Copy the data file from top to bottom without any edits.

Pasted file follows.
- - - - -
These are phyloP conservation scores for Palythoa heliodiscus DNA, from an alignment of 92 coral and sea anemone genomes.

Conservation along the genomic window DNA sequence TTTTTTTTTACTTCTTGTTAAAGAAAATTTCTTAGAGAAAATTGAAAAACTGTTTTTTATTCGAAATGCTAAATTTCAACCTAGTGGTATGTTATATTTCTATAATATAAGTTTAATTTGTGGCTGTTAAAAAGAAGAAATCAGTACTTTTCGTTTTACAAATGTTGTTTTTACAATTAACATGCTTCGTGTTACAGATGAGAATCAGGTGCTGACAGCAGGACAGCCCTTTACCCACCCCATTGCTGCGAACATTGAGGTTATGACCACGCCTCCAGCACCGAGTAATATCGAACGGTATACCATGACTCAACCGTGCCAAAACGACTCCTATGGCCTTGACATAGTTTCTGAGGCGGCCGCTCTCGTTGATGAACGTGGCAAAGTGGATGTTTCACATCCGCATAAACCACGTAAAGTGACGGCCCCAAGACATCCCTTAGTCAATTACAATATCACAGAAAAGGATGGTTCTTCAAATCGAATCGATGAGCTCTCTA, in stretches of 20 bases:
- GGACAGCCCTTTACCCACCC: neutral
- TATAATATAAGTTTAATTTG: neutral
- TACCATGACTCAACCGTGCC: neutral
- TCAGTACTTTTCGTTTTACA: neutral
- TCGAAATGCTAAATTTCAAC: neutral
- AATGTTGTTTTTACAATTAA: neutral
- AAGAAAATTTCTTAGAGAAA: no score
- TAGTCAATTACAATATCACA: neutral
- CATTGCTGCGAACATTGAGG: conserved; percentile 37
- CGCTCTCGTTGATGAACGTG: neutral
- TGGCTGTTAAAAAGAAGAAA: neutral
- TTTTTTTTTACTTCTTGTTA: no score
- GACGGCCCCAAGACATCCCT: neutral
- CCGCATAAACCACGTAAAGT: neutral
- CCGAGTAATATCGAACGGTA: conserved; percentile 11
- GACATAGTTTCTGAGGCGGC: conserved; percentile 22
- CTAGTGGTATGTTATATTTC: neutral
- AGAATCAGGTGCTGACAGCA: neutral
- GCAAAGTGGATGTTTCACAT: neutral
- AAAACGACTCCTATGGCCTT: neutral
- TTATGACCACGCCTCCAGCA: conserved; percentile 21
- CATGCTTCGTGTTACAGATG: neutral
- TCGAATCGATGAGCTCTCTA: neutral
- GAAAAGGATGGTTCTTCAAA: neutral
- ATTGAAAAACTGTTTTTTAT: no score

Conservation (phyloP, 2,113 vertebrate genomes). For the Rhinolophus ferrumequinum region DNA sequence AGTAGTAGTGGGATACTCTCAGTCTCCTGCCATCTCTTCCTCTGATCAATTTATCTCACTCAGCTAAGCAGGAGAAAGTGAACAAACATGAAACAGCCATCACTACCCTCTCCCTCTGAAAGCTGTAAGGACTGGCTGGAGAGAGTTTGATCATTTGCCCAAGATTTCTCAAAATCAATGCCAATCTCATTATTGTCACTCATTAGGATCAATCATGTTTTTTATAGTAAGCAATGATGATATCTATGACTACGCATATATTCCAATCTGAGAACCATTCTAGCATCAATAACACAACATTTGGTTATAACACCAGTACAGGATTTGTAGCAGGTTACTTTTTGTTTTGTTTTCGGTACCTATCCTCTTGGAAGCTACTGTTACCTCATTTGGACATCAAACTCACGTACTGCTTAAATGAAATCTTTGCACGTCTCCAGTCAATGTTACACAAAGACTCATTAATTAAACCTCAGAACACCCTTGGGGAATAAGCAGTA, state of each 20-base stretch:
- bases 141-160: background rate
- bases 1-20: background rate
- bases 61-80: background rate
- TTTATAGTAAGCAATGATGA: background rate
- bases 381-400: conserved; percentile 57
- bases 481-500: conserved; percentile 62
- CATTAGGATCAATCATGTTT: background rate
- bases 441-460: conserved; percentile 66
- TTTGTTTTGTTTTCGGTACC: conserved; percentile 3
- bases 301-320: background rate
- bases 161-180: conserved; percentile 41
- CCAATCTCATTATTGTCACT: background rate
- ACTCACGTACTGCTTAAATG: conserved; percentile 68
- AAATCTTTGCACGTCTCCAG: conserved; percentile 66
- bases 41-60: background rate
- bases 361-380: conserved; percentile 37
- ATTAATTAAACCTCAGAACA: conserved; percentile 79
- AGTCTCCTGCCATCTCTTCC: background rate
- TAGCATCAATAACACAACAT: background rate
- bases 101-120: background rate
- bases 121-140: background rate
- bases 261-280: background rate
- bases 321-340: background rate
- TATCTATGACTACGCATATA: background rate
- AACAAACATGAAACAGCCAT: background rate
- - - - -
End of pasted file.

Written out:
These are phyloP conservation scores for Palythoa heliodiscus DNA, from an alignment of 92 coral and sea anemone genomes.

Conservation along the genomic window DNA sequence TTTTTTTTTACTTCTTGTTAAAGAAAATTTCTTAGAGAAAATTGAAAAACTGTTTTTTATTCGAAATGCTAAATTTCAACCTAGTGGTATGTTATATTTCTATAATATAAGTTTAATTTGTGGCTGTTAAAAAGAAGAAATCAGTACTTTTCGTTTTACAAATGTTGTTTTTACAATTAACATGCTTCGTGTTACAGATGAGAATCAGGTGCTGACAGCAGGACAGCCCTTTACCCACCCCATTGCTGCGAACATTGAGGTTATGACCACGCCTCCAGCACCGAGTAATATCGAACGGTATACCATGACTCAACCGTGCCAAAACGACTCCTATGGCCTTGACATAGTTTCTGAGGCGGCCGCTCTCGTTGATGAACGTGGCAAAGTGGATGTTTCACATCCGCATAAACCACGTAAAGTGACGGCCCCAAGACATCCCTTAGTCAATTACAATATCACAGAAAAGGATGGTTCTTCAAATCGAATCGATGAGCTCTCTA, in stretches of 20 bases:
- GGACAGCCCTTTACCCACCC: neutral
- TATAATATAAGTTTAATTTG: neutral
- TACCATGACTCAACCGTGCC: neutral
- TCAGTACTTTTCGTTTTACA: neutral
- TCGAAATGCTAAATTTCAAC: neutral
- AATGTTGTTTTTACAATTAA: neutral
- AAGAAAATTTCTTAGAGAAA: no score
- TAGTCAATTACAATATCACA: neutral
- CATTGCTGCGAACATTGAGG: conserved; percentile 37
- CGCTCTCGTTGATGAACGTG: neutral
- TGGCTGTTAAAAAGAAGAAA: neutral
- TTTTTTTTTACTTCTTGTTA: no score
- GACGGCCCCAAGACATCCCT: neutral
- CCGCATAAACCACGTAAAGT: neutral
- CCGAGTAATATCGAACGGTA: conserved; percentile 11
- GACATAGTTTCTGAGGCGGC: conserved; percentile 22
- CTAGTGGTATGTTATATTTC: neutral
- AGAATCAGGTGCTGACAGCA: neutral
- GCAAAGTGGATGTTTCACAT: neutral
- AAAACGACTCCTATGGCCTT: neutral
- TTATGACCACGCCTCCAGCA: conserved; percentile 21
- CATGCTTCGTGTTACAGATG: neutral
- TCGAATCGATGAGCTCTCTA: neutral
- GAAAAGGATGGTTCTTCAAA: neutral
- ATTGAAAAACTGTTTTTTAT: no score

Conservation (phyloP, 2,113 vertebrate genomes). For the Rhinolophus ferrumequinum region DNA sequence AGTAGTAGTGGGATACTCTCAGTCTCCTGCCATCTCTTCCTCTGATCAATTTATCTCACTCAGCTAAGCAGGAGAAAGTGAACAAACATGAAACAGCCATCACTACCCTCTCCCTCTGAAAGCTGTAAGGACTGGCTGGAGAGAGTTTGATCATTTGCCCAAGATTTCTCAAAATCAATGCCAATCTCATTATTGTCACTCATTAGGATCAATCATGTTTTTTATAGTAAGCAATGATGATATCTATGACTACGCATATATTCCAATCTGAGAACCATTCTAGCATCAATAACACAACATTTGGTTATAACACCAGTACAGGATTTGTAGCAGGTTACTTTTTGTTTTGTTTTCGGTACCTATCCTCTTGGAAGCTACTGTTACCTCATTTGGACATCAAACTCACGTACTGCTTAAATGAAATCTTTGCACGTCTCCAGTCAATGTTACACAAAGACTCATTAATTAAACCTCAGAACACCCTTGGGGAATAAGCAGTA, state of each 20-base stretch:
- bases 141-160: background rate
- bases 1-20: background rate
- bases 61-80: background rate
- TTTATAGTAAGCAATGATGA: background rate
- bases 381-400: conserved; percentile 57
- bases 481-500: conserved; percentile 62
- CATTAGGATCAATCATGTTT: background rate
- bases 441-460: conserved; percentile 66
- TTTGTTTTGTTTTCGGTACC: conserved; percentile 3
- bases 301-320: background rate
- bases 161-180: conserved; percentile 41
- CCAATCTCATTATTGTCACT: background rate
- ACTCACGTACTGCTTAAATG: conserved; percentile 68
- AAATCTTTGCACGTCTCCAG: conserved; percentile 66
- bases 41-60: background rate
- bases 361-380: conserved; percentile 37
- ATTAATTAAACCTCAGAACA: conserved; percentile 79
- AGTCTCCTGCCATCTCTTCC: background rate
- TAGCATCAATAACACAACAT: background rate
- bases 101-120: background rate
- bases 121-140: background rate
- bases 261-280: background rate
- bases 321-340: background rate
- TATCTATGACTACGCATATA: background rate
- AACAAACATGAAACAGCCAT: background rate